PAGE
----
Control Air and Water gives me 3 different spells as I level up.
- Fog cloud (level 1)—create a blinding cloud of fog with 20-foot radius.
- Gust of Wind (level3)—send a powerful gale of wind. Foes must roll Strength check or be pushed 15 feet away.
- Wall of Water (level 5) create a wall up to 30 feet wide, 10 feet tall and 1 foot thick. Ranged attacks that hit the wall are made with disadvantage and fire spell damage is halved. Cold spells that pass through the wall cause that space to freeze. This frozen section has 5 AC and 15 hit points. If the ice section shatters, the water doesn’t refill the space.
Emissary of the Sea gives me the ability to command sea creatures. However, I can’t understand them in return. Like I said, this character can be very Aquaman.
Finally, Guardians of the Depths gives me resistance to cold damage. Plus, I can resist any negative effect of extreme depth. This factor probably doesn’t come up often, but water pressure in the deep sea can be extreme. It’s worth considering.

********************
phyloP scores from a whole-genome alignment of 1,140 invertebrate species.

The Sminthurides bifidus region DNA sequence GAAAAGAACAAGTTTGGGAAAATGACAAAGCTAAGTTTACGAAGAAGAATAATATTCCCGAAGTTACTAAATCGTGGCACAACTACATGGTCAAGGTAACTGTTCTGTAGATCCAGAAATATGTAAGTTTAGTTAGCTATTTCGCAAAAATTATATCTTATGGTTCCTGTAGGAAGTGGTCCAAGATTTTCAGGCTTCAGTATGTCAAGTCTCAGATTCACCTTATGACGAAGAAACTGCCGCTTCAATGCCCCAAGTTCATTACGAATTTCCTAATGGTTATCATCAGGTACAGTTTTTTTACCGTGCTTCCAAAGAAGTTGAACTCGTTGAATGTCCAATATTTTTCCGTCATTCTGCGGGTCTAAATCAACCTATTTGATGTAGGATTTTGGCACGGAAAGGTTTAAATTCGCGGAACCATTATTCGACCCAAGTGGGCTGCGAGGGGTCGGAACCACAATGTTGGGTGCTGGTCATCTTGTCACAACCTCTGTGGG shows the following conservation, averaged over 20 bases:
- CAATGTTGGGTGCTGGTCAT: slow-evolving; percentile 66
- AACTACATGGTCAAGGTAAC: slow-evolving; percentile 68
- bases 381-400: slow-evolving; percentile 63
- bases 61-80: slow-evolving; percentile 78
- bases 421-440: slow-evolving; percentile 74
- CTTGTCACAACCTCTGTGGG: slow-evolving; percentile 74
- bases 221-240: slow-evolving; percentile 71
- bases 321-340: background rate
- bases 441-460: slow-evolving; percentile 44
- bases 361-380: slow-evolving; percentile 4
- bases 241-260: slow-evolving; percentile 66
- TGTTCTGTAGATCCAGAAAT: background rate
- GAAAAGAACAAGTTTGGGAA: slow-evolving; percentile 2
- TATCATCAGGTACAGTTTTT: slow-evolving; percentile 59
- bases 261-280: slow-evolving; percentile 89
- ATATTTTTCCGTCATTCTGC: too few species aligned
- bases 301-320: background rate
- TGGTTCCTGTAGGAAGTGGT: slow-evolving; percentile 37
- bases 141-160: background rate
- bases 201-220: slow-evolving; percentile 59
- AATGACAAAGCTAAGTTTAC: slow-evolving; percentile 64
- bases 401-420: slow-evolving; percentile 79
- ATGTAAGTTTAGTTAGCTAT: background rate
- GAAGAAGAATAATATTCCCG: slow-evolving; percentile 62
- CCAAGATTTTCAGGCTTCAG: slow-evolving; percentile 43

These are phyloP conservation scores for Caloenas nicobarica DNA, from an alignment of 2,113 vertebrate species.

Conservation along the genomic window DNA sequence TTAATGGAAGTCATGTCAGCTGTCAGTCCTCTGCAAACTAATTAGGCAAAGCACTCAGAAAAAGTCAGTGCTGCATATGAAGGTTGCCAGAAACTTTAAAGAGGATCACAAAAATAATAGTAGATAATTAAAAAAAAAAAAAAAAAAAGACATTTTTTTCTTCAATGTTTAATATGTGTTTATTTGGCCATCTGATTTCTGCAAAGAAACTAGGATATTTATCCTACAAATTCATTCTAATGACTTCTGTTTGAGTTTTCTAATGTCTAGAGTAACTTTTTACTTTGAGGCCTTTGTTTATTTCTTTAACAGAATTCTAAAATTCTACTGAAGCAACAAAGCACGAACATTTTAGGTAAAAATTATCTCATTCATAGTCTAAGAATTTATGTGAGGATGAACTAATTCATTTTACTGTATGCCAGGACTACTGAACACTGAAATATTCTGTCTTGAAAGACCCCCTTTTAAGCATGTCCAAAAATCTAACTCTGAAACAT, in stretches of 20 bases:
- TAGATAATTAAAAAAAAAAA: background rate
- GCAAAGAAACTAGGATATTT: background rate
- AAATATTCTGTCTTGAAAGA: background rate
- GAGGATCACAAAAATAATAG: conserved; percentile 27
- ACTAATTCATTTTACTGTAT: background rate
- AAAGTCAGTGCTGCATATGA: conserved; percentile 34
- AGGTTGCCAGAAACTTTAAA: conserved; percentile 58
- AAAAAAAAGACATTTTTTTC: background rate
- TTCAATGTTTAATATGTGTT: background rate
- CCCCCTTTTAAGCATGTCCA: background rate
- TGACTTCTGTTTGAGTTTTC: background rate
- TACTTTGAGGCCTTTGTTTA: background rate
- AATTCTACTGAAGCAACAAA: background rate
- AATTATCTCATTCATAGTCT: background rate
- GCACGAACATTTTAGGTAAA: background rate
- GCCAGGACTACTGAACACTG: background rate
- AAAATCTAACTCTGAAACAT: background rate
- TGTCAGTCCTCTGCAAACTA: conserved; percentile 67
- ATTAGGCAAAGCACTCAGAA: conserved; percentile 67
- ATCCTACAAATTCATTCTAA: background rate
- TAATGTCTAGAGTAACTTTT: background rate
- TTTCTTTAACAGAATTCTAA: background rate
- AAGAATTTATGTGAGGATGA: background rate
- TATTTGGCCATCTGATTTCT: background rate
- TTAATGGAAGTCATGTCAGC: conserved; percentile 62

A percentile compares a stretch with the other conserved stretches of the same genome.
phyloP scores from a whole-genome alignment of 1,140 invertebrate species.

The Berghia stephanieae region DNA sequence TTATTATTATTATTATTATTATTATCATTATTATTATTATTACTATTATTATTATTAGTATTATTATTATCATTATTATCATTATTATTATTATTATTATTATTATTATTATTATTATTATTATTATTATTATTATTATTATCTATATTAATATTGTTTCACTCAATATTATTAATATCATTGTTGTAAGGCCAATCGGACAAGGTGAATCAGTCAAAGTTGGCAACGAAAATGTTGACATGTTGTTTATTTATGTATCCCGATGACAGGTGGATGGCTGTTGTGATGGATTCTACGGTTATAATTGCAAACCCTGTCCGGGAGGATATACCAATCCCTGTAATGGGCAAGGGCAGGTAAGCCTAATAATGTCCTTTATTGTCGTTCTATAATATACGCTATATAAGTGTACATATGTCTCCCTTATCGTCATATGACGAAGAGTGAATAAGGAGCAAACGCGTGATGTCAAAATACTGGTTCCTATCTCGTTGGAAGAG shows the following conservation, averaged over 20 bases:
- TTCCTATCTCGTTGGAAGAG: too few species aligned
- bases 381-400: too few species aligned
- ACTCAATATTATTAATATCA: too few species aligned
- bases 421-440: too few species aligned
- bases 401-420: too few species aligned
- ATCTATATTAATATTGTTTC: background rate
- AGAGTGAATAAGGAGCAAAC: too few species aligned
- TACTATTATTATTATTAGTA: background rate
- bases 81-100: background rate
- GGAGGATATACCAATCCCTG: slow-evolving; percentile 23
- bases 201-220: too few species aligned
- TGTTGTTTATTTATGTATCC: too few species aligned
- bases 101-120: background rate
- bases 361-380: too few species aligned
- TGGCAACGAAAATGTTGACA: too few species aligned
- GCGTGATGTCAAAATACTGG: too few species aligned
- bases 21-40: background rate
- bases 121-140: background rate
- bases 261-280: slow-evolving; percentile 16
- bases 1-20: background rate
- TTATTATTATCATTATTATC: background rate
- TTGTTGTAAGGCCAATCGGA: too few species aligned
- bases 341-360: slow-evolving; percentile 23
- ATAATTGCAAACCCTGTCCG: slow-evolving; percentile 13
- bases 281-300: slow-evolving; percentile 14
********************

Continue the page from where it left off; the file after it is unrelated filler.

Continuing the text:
Paladin build: Oath of the Ancients
A paladin build is probably the most straight-forward class for the tritons. Being a guardian of the sea, this class comes pre-equipped with strong paladin traits. The Strength, Constitution, Charisma combination can be used to optimal effect.
This character would utilize the intense Divine Smite ability, channeling sea magic into my sword for an extra 2d8 radiant damage. Of course, I can crank this damage up with higher spell slots. Alongside my Divine Smite damage, I’ll choose the Dueling Fighting Style for extra +2 damage. I’ll also utilize Lay on Hands for myself and my party, restoring HP equal to my paladin level X 5.
When I reach level 3 and take the Oath of the Ancients, I’ll gain a connection to nature with extra benefits. Normally, this type of build is seen as green or elven, but I think it fits the sea perfectly.
With this class, I’ll gain spells like moonbeam, misty step and speak with animals at early levels. These powerful and useful spells fit my racial background well. Plus, I’ll be able to use Channel Divinity to create spectral vines to hold my foes against a Strength DC. However, I’ll probably change these vines to tentacles or sea anemone in appearance.